By Tania de Winne, MD
Onna, my 1.5-year-old girl, fell from her high chair on September 8 at dinnertime. She went straight with her head onto the tile floor. At first she cried her lungs out, then she became drowsy and sleepy, refusing all food and drink (even though she hadn’t eaten yet). There was no immediate swelling noticeable on her head, her pupils stayed symmetrical, and she didn’t bleed from her ears.
She slept sitting up straight on my lap for about 2 hours. Because I was holding her, I could only surrogate tap for her in my mind, which I did. I tapped for “this terrible headache,” “my concussed brains,” “dizziness,” “I want my brains to heal rapidly for a 100% recovery.”
She woke up and started playing as if nothing had happened. But she still refused to eat or drink. Normally, she’s a very active kid, needing very little sleep, but now she became sleepy again within 1.5 hours. Because it was near her bedtime, I tucked her in, bracing myself for a night of getting up every hour to check her vital signs. It was her waking me up every hour during that night crying and reassuring me that way that she was “only” concussed and didn’t have any hemorrhaging in her brain. I surrogate tapped through the night for her and the next morning she was alert and active and hungry as ever. Instead of only needing an afternoon nap of about an hour, she needed a morning and an afternoon nap of about 2 hours each, indicating that she still hadn’t recovered fully from her fall, but, hey, I could live with that. By September 11, she still needed 2 hours’ rest during the day instead of 1, but I could leave for the day with a peaceful mind.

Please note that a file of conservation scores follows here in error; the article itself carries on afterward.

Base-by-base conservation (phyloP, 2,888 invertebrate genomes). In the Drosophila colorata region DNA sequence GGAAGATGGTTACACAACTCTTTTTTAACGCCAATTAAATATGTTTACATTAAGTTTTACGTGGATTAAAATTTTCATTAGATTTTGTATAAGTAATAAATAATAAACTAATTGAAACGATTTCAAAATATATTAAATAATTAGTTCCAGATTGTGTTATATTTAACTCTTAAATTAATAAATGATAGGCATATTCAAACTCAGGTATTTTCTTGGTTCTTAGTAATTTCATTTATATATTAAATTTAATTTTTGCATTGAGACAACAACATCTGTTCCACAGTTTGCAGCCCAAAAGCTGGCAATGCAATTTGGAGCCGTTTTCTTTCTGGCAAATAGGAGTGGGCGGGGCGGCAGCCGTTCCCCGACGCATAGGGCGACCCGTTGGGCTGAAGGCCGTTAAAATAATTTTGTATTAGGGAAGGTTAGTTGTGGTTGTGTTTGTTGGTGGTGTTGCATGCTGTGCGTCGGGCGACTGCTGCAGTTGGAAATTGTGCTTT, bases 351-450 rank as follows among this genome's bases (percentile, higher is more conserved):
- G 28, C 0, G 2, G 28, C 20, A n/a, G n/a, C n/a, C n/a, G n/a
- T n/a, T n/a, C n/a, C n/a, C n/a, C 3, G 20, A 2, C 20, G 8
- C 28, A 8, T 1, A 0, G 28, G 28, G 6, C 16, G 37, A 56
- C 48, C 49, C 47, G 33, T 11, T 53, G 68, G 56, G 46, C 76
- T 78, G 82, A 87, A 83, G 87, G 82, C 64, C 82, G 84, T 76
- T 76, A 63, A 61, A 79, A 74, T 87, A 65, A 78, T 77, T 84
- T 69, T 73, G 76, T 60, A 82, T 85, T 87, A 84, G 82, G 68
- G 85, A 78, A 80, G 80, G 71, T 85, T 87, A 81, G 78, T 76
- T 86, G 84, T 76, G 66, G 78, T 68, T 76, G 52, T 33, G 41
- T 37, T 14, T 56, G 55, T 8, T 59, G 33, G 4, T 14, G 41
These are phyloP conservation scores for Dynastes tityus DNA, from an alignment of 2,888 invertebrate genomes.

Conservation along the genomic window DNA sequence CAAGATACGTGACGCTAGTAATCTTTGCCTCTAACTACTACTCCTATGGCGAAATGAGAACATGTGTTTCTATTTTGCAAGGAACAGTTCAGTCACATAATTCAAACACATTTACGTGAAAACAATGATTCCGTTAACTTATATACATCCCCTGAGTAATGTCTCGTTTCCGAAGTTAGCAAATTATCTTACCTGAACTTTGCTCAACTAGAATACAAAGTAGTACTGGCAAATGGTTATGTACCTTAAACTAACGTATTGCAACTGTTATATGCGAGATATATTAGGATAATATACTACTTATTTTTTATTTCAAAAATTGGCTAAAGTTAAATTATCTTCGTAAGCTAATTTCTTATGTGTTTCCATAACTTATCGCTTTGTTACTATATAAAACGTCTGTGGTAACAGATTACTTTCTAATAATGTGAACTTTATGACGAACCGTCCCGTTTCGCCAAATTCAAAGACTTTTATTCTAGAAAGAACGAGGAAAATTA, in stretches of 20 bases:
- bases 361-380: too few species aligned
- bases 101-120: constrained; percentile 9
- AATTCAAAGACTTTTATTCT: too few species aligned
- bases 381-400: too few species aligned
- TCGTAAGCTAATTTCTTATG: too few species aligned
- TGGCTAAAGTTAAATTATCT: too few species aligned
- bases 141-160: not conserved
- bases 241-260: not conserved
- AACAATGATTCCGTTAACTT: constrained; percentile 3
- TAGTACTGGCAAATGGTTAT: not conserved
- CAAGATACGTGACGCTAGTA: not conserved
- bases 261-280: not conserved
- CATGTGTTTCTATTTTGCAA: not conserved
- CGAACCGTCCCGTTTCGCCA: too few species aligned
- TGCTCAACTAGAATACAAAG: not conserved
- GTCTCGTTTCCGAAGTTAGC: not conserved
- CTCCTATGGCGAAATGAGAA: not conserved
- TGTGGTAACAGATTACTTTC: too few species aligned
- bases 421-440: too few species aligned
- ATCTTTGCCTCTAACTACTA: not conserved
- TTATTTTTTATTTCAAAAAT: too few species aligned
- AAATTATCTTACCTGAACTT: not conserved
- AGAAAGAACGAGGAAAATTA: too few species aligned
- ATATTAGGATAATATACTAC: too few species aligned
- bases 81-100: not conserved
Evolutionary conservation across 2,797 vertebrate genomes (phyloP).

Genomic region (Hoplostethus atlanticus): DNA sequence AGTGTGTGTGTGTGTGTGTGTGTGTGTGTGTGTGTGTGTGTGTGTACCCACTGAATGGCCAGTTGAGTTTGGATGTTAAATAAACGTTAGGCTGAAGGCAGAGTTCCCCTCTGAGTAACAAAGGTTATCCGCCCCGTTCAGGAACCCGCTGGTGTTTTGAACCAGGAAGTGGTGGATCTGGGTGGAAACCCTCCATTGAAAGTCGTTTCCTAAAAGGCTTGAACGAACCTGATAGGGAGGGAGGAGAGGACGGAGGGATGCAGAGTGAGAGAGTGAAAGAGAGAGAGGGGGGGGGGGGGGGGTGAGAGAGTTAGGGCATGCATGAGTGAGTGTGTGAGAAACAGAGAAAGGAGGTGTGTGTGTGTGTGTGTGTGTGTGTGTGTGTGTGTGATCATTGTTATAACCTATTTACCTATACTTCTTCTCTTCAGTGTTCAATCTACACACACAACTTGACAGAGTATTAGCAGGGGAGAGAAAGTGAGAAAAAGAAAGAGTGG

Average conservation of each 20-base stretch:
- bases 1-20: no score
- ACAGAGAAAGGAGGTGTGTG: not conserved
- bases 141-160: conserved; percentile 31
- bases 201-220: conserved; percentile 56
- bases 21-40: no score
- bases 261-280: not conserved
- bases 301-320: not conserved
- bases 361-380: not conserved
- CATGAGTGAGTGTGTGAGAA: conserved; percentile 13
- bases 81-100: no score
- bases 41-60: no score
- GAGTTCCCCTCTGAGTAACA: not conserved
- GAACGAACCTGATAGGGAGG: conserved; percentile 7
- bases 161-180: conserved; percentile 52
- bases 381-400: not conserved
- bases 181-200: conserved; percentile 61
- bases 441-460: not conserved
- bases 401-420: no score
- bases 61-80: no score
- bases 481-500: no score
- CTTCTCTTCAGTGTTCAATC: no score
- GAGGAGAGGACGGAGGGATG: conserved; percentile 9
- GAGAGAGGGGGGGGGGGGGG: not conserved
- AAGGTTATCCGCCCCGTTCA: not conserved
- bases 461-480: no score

The next day, however, my husband phoned to tell me he had felt a huge sponge-like swelling on the left side of her head and he had X rays and a CAT scan taken (on Sept. 13) showing a large fracture of the parietal bone of her skull, ending just before the left temporal artery and a massive hematoma underneath the skin.
Such a type of fracture normally takes 6 weeks to heal and is even notorious for not healing at all. I kept on surrogate tapping for her: “I command my tissues to readily absorb this blood and fluid,” “I command my bone cells to form new bone tissue and close the gap,” “I accept myself totally and unconditionally with this swelling and this fracture.” By September 20, the swelling had vanished overnight. According to the neurosurgeon, this also indicated that the fracture must be healing as well. Because we didn’t want to expose her unnecessarily to X rays, the control X ray was scheduled for the 4th week (instead of the 6th) to see if EFT had sped up the healing of the fracture (as it had when I broke my toe).
Conclusion: the concussion cleared in 5 days instead of in a fortnight, without her needing to be kept hospitalized and quiet in a darkened room all the time. Thank you, EFT.
The large swelling disappeared in 10 days (without medication or ointments or needle puncture).
And what about the fracture?
A control X ray taken precisely 4 weeks after the traumatic fall shows that the fracture didn’t enlarge (endangering severage of the large artery mentioned above) and that it is healing normally. Maybe EFT didn’t speed up the closure of the fracture (or did it?). It did start the healing process of a fracture notorious for not healing at all and it definitely improved the symptoms of a severe concussion in a remarkably short period of time.